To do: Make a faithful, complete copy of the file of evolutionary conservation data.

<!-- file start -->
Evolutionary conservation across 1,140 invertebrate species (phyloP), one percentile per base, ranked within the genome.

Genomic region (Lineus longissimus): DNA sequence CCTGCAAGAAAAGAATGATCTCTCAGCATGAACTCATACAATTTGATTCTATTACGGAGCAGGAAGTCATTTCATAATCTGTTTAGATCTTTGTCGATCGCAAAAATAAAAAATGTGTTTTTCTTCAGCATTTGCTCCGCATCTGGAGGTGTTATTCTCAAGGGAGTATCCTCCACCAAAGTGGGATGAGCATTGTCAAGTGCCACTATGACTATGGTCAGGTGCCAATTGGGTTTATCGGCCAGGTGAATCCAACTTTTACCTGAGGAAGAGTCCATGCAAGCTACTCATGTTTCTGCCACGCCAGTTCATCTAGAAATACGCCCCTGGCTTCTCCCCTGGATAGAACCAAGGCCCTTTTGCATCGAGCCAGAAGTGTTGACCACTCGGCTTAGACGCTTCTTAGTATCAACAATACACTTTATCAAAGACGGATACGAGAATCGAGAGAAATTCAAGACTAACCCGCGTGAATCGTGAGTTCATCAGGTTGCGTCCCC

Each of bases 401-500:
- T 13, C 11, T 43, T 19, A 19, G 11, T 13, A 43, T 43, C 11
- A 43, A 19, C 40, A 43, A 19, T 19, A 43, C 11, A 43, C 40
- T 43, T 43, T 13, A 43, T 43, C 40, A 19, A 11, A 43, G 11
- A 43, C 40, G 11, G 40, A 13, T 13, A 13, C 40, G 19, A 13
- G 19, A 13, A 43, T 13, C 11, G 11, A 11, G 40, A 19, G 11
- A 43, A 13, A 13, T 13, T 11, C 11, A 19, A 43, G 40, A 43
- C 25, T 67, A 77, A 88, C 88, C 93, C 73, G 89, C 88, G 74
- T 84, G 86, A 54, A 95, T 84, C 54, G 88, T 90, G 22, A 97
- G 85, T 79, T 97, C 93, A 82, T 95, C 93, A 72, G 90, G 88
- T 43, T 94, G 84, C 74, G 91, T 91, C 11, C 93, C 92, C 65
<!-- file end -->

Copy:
Evolutionary conservation across 1,140 invertebrate species (phyloP), one percentile per base, ranked within the genome.

Genomic region (Lineus longissimus): DNA sequence CCTGCAAGAAAAGAATGATCTCTCAGCATGAACTCATACAATTTGATTCTATTACGGAGCAGGAAGTCATTTCATAATCTGTTTAGATCTTTGTCGATCGCAAAAATAAAAAATGTGTTTTTCTTCAGCATTTGCTCCGCATCTGGAGGTGTTATTCTCAAGGGAGTATCCTCCACCAAAGTGGGATGAGCATTGTCAAGTGCCACTATGACTATGGTCAGGTGCCAATTGGGTTTATCGGCCAGGTGAATCCAACTTTTACCTGAGGAAGAGTCCATGCAAGCTACTCATGTTTCTGCCACGCCAGTTCATCTAGAAATACGCCCCTGGCTTCTCCCCTGGATAGAACCAAGGCCCTTTTGCATCGAGCCAGAAGTGTTGACCACTCGGCTTAGACGCTTCTTAGTATCAACAATACACTTTATCAAAGACGGATACGAGAATCGAGAGAAATTCAAGACTAACCCGCGTGAATCGTGAGTTCATCAGGTTGCGTCCCC

Each of bases 401-500:
- T 13, C 11, T 43, T 19, A 19, G 11, T 13, A 43, T 43, C 11
- A 43, A 19, C 40, A 43, A 19, T 19, A 43, C 11, A 43, C 40
- T 43, T 43, T 13, A 43, T 43, C 40, A 19, A 11, A 43, G 11
- A 43, C 40, G 11, G 40, A 13, T 13, A 13, C 40, G 19, A 13
- G 19, A 13, A 43, T 13, C 11, G 11, A 11, G 40, A 19, G 11
- A 43, A 13, A 13, T 13, T 11, C 11, A 19, A 43, G 40, A 43
- C 25, T 67, A 77, A 88, C 88, C 93, C 73, G 89, C 88, G 74
- T 84, G 86, A 54, A 95, T 84, C 54, G 88, T 90, G 22, A 97
- G 85, T 79, T 97, C 93, A 82, T 95, C 93, A 72, G 90, G 88
- T 43, T 94, G 84, C 74, G 91, T 91, C 11, C 93, C 92, C 65